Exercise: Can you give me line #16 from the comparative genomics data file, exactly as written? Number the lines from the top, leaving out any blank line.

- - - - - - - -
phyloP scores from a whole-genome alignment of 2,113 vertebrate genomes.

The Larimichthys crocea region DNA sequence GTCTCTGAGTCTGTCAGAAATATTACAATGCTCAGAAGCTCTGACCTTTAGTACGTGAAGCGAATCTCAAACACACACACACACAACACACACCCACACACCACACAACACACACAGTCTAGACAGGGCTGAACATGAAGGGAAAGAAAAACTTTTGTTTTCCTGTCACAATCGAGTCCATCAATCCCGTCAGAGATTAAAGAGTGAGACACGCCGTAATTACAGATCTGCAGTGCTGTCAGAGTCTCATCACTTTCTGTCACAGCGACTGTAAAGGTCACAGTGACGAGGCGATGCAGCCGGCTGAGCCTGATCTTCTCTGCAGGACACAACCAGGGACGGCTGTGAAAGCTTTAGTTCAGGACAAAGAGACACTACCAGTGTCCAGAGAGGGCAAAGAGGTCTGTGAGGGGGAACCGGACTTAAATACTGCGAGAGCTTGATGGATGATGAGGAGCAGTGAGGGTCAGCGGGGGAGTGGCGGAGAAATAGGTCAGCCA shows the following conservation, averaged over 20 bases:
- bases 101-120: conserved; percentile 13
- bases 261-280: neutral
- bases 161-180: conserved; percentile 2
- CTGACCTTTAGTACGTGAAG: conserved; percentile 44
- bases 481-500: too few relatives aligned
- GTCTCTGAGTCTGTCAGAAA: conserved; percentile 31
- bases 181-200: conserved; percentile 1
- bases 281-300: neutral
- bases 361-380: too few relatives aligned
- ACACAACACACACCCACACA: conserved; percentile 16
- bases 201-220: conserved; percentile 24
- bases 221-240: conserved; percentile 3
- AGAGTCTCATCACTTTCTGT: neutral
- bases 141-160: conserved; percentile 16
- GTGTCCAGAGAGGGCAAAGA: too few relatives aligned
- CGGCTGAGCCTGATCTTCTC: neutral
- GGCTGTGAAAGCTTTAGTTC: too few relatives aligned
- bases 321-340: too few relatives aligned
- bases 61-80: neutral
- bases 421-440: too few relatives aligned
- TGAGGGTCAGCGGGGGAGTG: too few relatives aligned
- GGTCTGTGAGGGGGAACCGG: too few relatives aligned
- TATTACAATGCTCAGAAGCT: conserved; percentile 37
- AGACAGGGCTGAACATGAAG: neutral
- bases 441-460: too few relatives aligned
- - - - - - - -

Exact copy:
- bases 141-160: conserved; percentile 16